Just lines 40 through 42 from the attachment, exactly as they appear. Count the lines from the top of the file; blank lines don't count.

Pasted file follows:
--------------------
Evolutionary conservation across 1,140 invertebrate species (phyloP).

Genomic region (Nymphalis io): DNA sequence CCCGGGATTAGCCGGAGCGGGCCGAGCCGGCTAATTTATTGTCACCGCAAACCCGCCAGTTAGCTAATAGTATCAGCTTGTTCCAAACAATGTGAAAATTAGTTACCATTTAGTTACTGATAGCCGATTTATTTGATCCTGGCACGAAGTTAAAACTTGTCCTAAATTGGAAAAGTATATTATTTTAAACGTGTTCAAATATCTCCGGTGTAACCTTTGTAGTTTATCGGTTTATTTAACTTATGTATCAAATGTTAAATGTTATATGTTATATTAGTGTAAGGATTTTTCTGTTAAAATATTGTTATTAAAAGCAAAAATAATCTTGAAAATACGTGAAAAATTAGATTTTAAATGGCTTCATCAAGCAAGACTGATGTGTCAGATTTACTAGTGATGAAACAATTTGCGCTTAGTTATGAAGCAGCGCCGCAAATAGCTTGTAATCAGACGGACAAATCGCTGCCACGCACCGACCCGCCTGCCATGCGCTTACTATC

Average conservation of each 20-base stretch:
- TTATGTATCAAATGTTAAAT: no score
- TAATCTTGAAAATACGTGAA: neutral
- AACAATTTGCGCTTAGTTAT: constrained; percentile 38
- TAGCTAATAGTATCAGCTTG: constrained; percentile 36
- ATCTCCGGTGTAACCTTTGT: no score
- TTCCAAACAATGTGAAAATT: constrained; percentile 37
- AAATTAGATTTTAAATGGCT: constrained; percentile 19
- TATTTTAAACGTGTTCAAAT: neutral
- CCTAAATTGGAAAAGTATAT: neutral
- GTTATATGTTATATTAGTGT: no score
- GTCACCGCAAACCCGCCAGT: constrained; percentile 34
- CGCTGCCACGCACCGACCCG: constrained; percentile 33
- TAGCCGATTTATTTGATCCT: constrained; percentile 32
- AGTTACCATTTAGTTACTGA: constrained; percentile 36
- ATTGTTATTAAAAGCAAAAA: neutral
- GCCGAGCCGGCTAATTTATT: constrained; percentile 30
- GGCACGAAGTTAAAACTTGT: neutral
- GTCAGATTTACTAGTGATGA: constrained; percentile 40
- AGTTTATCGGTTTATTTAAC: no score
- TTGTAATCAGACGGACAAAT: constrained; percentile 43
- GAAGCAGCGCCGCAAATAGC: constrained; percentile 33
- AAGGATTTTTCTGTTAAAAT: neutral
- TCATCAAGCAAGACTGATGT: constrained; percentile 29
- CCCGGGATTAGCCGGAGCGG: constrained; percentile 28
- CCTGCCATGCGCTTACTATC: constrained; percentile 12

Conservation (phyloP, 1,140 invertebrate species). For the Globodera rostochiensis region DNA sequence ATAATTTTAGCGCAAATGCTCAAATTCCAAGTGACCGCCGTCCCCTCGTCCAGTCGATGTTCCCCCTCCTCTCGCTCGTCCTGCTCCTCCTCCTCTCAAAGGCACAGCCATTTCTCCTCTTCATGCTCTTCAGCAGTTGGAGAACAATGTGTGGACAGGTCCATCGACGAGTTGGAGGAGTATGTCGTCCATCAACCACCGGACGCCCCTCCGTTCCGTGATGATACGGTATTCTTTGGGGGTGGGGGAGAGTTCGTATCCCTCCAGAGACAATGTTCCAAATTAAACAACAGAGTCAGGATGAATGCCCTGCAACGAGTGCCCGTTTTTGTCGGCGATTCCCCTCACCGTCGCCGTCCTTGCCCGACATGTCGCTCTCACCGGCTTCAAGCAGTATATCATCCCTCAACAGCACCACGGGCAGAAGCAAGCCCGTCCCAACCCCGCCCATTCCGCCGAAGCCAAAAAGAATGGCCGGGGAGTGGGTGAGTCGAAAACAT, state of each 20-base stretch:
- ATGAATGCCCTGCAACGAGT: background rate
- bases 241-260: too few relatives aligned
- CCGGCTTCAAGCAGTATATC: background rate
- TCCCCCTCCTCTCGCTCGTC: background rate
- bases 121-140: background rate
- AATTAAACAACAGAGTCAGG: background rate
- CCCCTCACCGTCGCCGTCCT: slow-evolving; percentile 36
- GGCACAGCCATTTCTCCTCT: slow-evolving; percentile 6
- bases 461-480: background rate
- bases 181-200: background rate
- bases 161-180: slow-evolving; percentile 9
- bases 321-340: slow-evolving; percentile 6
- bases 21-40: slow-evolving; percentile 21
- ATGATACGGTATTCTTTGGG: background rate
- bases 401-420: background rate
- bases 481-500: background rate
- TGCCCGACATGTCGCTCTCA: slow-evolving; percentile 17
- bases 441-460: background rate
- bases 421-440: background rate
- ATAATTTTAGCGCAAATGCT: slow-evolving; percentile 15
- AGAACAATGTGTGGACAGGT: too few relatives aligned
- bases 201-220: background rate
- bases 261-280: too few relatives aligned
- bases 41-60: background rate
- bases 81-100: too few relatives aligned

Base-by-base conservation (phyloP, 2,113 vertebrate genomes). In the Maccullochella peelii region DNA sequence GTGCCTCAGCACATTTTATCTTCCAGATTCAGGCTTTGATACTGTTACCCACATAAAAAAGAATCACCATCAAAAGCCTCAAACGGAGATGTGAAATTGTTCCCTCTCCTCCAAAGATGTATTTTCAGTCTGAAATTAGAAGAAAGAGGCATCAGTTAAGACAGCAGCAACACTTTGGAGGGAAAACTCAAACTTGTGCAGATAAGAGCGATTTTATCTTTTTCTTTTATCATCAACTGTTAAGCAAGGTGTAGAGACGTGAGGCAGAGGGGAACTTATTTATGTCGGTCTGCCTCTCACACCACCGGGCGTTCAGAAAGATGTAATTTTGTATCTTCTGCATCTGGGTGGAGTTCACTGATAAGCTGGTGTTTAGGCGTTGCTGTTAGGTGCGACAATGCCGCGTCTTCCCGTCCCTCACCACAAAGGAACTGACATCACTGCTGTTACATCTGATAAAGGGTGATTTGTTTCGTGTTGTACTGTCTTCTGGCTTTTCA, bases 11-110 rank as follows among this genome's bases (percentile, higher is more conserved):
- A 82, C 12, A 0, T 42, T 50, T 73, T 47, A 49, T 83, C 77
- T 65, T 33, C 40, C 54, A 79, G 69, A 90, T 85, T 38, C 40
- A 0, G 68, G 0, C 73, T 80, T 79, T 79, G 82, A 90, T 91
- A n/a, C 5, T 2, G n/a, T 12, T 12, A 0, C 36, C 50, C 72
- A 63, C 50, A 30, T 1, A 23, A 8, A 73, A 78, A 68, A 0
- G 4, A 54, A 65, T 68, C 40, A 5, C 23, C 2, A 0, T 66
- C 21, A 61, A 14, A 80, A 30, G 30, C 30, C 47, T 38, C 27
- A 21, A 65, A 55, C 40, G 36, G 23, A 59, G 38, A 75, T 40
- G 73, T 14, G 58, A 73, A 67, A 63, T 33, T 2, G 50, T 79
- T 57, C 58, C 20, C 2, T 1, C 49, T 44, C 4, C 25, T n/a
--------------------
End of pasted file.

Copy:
- bases 161-180: slow-evolving; percentile 9
- bases 321-340: slow-evolving; percentile 6
- bases 21-40: slow-evolving; percentile 21